VoIP to make ID theft easier

25 May 2007

The transition of companies from fixed-line telephony to voice over internet protocol (VoIP) could expose a lot more people to identity fraud, McAfee has warned.

The software security firm also predicted the emergence of voice message and instant messaging (IM) spam, an increase in hackers piggybacking on phone systems and an upsurge in malware directed at mobile phones.

According to Toralv Dirro, research wth McAfee’s Avert Lab, hackers will seek to exploit VoIP systems the same way they exploited traditional phone systems.

“Voice systems have been a target for hackers for as long as hacking’s existed. Back then the main goal of a hacker was to hack into a dial-in PBX that preferably was connected to some free-of-charge service number so they could use that dial-in to forward their calls to other places, where they otherwise would have to pay a lot of money. If a hacker successfully attacks the VoIP server of a company then he could then use that server, which typically is also acting as a gateway to the normal phone net, and initiate free or nearly free voice calls.”

Dirro said hackers could sell access to an illegal call centre where people can make long-distance calls very cheaply. Another possible scam is to use the hacked VoIP server to initiate calls to expensive premium rate numbers. “If they had complete control over the server it would be very easy for them to hide details of those calls. It would only be found with the next phone bill.”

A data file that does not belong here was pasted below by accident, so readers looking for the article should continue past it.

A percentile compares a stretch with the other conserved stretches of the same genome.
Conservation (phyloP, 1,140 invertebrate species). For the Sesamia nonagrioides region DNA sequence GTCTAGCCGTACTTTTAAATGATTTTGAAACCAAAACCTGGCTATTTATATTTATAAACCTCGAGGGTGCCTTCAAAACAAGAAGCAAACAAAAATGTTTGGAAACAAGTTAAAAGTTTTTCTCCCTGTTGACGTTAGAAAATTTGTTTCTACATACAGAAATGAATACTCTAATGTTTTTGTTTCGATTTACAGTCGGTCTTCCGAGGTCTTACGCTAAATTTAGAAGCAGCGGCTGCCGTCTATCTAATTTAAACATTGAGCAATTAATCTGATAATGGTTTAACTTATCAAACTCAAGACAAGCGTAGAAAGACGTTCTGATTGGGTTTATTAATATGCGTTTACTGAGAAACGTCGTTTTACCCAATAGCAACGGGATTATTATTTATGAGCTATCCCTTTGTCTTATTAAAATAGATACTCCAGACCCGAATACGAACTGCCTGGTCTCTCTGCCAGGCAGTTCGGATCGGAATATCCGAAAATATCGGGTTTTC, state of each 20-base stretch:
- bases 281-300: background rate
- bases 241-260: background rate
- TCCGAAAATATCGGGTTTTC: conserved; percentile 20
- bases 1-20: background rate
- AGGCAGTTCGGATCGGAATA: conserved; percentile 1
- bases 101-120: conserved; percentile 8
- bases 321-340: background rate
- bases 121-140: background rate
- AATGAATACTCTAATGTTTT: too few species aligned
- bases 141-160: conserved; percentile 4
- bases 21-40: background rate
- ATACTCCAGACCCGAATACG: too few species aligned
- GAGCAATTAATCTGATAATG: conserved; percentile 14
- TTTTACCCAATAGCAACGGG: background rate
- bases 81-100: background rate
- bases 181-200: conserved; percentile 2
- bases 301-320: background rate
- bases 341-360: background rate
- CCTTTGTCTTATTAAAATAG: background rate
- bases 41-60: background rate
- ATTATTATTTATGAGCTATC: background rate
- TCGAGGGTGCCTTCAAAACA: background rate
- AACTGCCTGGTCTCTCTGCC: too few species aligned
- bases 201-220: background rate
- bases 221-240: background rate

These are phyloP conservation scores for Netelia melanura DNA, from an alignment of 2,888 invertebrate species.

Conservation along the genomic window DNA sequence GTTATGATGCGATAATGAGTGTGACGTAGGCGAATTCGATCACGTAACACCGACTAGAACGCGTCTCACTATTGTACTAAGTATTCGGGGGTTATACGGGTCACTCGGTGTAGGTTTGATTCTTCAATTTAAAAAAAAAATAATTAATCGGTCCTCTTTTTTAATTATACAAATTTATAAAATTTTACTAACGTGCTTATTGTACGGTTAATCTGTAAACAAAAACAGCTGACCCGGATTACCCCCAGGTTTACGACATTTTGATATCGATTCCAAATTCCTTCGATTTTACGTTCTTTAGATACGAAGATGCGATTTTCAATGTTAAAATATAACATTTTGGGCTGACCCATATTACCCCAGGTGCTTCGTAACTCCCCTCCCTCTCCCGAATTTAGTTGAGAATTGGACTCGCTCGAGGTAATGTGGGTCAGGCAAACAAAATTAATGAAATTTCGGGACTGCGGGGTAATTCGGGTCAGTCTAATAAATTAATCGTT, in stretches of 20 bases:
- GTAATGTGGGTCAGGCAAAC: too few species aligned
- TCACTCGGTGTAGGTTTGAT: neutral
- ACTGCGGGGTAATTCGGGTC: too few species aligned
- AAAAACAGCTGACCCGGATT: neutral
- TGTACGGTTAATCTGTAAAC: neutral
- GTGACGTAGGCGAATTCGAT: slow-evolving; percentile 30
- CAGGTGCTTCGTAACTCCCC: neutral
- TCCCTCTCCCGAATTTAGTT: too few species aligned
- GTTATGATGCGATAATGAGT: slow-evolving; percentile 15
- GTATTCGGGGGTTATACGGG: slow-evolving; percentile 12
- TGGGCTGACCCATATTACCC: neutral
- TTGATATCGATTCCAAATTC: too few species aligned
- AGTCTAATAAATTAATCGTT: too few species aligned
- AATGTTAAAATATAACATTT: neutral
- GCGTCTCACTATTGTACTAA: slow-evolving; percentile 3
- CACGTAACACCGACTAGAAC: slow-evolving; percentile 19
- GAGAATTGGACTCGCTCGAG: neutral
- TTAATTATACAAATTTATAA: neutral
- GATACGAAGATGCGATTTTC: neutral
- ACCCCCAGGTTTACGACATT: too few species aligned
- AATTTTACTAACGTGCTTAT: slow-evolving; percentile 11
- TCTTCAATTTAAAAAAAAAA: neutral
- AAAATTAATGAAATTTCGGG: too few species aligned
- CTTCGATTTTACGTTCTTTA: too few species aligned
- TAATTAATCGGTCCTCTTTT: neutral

He also warned that identity fraud is simpler to enact on VoIP systems. “It’s much easier to spoof your identity with VoIP. If you are using a normal fixed line it would take a lot of effort to pretend you’re someone else. A crime we’re expecting to see is people pretending to be someone’s bank, luring the victim into giving details or logging into some specific site. With VoIP it’s easier to listen in to a conversation or have a call rerouted to you.”

Dirro warned that voice message spam would also become more common. “Record a spam message once and you can use a VoIP server with access to the mobile phone net to send out those pre-recorded spam message to a large number of people. With VoIP it’s cheap to send that message to other VoIP users.”

It’s only in the past two to four years that companies have begun thinking of moving their entire telephoney over to VoIP so these types of scams are still rare, said Dirro, but McAfee expects there to be a significant increase over the coming years.

The same goes for mobile malware. Presently this is not a huge threat in the West but Dave Marcus, researcher with McAfee Avert Labs, told siliconrepublic.com that it is very prevalent in Japan, where people use their mobile phones for financial transactions.

“It’s been the trend for the past few years that malware writers go where the money is,” he said. “If the data and transactional finance is done through the mobile phone, that’s where the malware is going to go.

“If you spend any time in Japan you’ll already notice mobile malware because they already do their buying and selling through their phones. They can access their bank accounts and all their confidential information through their handheld. As soon as the rest of the world adopts those kinds of buying and selling habits you’ll see malware issues all over the mobile platform.”

By Niall Byrne